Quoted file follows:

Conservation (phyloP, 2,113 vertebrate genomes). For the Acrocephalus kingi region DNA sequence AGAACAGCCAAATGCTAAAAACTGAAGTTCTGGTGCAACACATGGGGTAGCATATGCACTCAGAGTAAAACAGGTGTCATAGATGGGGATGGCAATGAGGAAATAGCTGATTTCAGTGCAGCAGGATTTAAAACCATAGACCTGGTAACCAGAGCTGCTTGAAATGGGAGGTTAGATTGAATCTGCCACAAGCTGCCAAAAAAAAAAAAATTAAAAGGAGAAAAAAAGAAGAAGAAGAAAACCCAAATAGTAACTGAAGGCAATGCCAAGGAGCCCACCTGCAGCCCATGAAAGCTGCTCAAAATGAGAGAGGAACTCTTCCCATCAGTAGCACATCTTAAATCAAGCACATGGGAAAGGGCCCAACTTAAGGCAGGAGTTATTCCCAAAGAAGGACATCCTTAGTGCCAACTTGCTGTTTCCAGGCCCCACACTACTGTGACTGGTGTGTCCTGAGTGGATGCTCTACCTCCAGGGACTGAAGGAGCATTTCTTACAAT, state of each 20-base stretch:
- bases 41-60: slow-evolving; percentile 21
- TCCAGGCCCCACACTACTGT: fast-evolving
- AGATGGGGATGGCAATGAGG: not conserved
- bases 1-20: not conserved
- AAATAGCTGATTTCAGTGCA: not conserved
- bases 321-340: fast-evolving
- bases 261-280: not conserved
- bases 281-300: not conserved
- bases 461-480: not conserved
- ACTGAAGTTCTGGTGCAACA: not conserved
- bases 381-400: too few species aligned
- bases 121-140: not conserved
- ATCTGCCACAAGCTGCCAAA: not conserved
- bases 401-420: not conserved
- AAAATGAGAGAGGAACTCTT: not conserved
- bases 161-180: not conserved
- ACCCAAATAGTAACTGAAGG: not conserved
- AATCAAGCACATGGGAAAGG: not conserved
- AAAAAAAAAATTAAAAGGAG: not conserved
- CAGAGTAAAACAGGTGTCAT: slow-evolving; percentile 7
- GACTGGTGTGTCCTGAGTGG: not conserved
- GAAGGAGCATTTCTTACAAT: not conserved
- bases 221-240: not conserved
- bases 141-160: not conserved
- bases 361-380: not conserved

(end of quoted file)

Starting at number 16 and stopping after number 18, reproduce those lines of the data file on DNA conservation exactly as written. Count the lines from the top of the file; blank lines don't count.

- AAAATGAGAGAGGAACTCTT: not conserved
- bases 161-180: not conserved
- ACCCAAATAGTAACTGAAGG: not conserved